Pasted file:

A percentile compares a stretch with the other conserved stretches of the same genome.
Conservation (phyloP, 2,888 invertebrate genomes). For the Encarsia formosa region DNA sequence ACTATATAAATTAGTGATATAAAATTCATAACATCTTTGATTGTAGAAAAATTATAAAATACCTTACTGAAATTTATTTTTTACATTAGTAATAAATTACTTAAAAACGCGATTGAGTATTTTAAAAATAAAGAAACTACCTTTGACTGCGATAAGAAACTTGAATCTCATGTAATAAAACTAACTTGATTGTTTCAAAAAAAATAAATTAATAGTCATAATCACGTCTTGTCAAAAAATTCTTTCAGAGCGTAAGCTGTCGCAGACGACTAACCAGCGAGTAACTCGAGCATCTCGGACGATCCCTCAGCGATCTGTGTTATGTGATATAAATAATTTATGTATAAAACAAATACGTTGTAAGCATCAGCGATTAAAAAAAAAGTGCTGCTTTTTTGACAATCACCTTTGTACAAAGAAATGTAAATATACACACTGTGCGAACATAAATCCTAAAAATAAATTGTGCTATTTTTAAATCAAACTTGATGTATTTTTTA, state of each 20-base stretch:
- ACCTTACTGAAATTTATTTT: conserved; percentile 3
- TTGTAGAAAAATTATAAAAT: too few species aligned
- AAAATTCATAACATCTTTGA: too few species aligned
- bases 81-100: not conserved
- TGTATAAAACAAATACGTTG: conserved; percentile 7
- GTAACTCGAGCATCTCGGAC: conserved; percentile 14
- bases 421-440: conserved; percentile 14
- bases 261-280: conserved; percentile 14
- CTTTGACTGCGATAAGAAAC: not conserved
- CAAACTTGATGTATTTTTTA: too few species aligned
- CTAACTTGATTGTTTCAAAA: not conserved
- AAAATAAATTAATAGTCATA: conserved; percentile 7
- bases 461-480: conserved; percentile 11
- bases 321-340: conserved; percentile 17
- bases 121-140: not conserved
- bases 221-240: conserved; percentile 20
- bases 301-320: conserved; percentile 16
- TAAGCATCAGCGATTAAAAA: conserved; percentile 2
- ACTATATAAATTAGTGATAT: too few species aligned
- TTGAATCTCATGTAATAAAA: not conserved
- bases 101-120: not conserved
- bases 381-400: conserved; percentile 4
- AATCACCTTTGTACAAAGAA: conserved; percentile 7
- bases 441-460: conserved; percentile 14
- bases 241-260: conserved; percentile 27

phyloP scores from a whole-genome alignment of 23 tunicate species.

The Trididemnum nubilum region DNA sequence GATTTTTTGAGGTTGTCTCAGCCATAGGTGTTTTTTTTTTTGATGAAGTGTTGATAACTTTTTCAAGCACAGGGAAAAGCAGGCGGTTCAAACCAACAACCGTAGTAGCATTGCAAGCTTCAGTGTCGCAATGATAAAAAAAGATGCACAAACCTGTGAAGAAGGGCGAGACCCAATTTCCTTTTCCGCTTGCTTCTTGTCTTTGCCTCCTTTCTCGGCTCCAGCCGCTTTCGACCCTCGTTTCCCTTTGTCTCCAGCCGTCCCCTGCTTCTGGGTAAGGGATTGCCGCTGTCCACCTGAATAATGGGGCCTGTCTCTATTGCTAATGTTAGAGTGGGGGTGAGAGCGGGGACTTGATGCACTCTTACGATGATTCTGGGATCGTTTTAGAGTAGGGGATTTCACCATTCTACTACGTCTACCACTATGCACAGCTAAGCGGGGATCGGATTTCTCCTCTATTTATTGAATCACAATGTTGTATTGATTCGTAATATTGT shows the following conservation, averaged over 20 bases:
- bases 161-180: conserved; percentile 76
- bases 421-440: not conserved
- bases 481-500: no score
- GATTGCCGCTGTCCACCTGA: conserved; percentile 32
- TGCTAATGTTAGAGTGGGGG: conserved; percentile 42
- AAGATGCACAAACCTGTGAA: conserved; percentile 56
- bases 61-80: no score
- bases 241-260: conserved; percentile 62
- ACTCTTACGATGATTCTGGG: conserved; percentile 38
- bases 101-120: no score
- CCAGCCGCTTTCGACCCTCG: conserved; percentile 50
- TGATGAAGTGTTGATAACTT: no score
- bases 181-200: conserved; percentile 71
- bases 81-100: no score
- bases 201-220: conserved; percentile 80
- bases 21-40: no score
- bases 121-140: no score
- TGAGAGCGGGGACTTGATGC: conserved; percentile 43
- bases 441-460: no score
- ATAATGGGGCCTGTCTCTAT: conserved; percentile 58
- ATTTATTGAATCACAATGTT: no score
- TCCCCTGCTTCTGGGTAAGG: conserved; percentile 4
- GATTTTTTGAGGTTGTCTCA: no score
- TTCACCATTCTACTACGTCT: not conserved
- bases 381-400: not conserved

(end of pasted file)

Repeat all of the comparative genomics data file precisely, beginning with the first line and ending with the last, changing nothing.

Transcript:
A percentile compares a stretch with the other conserved stretches of the same genome.
Conservation (phyloP, 2,888 invertebrate genomes). For the Encarsia formosa region DNA sequence ACTATATAAATTAGTGATATAAAATTCATAACATCTTTGATTGTAGAAAAATTATAAAATACCTTACTGAAATTTATTTTTTACATTAGTAATAAATTACTTAAAAACGCGATTGAGTATTTTAAAAATAAAGAAACTACCTTTGACTGCGATAAGAAACTTGAATCTCATGTAATAAAACTAACTTGATTGTTTCAAAAAAAATAAATTAATAGTCATAATCACGTCTTGTCAAAAAATTCTTTCAGAGCGTAAGCTGTCGCAGACGACTAACCAGCGAGTAACTCGAGCATCTCGGACGATCCCTCAGCGATCTGTGTTATGTGATATAAATAATTTATGTATAAAACAAATACGTTGTAAGCATCAGCGATTAAAAAAAAAGTGCTGCTTTTTTGACAATCACCTTTGTACAAAGAAATGTAAATATACACACTGTGCGAACATAAATCCTAAAAATAAATTGTGCTATTTTTAAATCAAACTTGATGTATTTTTTA, state of each 20-base stretch:
- ACCTTACTGAAATTTATTTT: conserved; percentile 3
- TTGTAGAAAAATTATAAAAT: too few species aligned
- AAAATTCATAACATCTTTGA: too few species aligned
- bases 81-100: not conserved
- TGTATAAAACAAATACGTTG: conserved; percentile 7
- GTAACTCGAGCATCTCGGAC: conserved; percentile 14
- bases 421-440: conserved; percentile 14
- bases 261-280: conserved; percentile 14
- CTTTGACTGCGATAAGAAAC: not conserved
- CAAACTTGATGTATTTTTTA: too few species aligned
- CTAACTTGATTGTTTCAAAA: not conserved
- AAAATAAATTAATAGTCATA: conserved; percentile 7
- bases 461-480: conserved; percentile 11
- bases 321-340: conserved; percentile 17
- bases 121-140: not conserved
- bases 221-240: conserved; percentile 20
- bases 301-320: conserved; percentile 16
- TAAGCATCAGCGATTAAAAA: conserved; percentile 2
- ACTATATAAATTAGTGATAT: too few species aligned
- TTGAATCTCATGTAATAAAA: not conserved
- bases 101-120: not conserved
- bases 381-400: conserved; percentile 4
- AATCACCTTTGTACAAAGAA: conserved; percentile 7
- bases 441-460: conserved; percentile 14
- bases 241-260: conserved; percentile 27

phyloP scores from a whole-genome alignment of 23 tunicate species.

The Trididemnum nubilum region DNA sequence GATTTTTTGAGGTTGTCTCAGCCATAGGTGTTTTTTTTTTTGATGAAGTGTTGATAACTTTTTCAAGCACAGGGAAAAGCAGGCGGTTCAAACCAACAACCGTAGTAGCATTGCAAGCTTCAGTGTCGCAATGATAAAAAAAGATGCACAAACCTGTGAAGAAGGGCGAGACCCAATTTCCTTTTCCGCTTGCTTCTTGTCTTTGCCTCCTTTCTCGGCTCCAGCCGCTTTCGACCCTCGTTTCCCTTTGTCTCCAGCCGTCCCCTGCTTCTGGGTAAGGGATTGCCGCTGTCCACCTGAATAATGGGGCCTGTCTCTATTGCTAATGTTAGAGTGGGGGTGAGAGCGGGGACTTGATGCACTCTTACGATGATTCTGGGATCGTTTTAGAGTAGGGGATTTCACCATTCTACTACGTCTACCACTATGCACAGCTAAGCGGGGATCGGATTTCTCCTCTATTTATTGAATCACAATGTTGTATTGATTCGTAATATTGT shows the following conservation, averaged over 20 bases:
- bases 161-180: conserved; percentile 76
- bases 421-440: not conserved
- bases 481-500: no score
- GATTGCCGCTGTCCACCTGA: conserved; percentile 32
- TGCTAATGTTAGAGTGGGGG: conserved; percentile 42
- AAGATGCACAAACCTGTGAA: conserved; percentile 56
- bases 61-80: no score
- bases 241-260: conserved; percentile 62
- ACTCTTACGATGATTCTGGG: conserved; percentile 38
- bases 101-120: no score
- CCAGCCGCTTTCGACCCTCG: conserved; percentile 50
- TGATGAAGTGTTGATAACTT: no score
- bases 181-200: conserved; percentile 71
- bases 81-100: no score
- bases 201-220: conserved; percentile 80
- bases 21-40: no score
- bases 121-140: no score
- TGAGAGCGGGGACTTGATGC: conserved; percentile 43
- bases 441-460: no score
- ATAATGGGGCCTGTCTCTAT: conserved; percentile 58
- ATTTATTGAATCACAATGTT: no score
- TCCCCTGCTTCTGGGTAAGG: conserved; percentile 4
- GATTTTTTGAGGTTGTCTCA: no score
- TTCACCATTCTACTACGTCT: not conserved
- bases 381-400: not conserved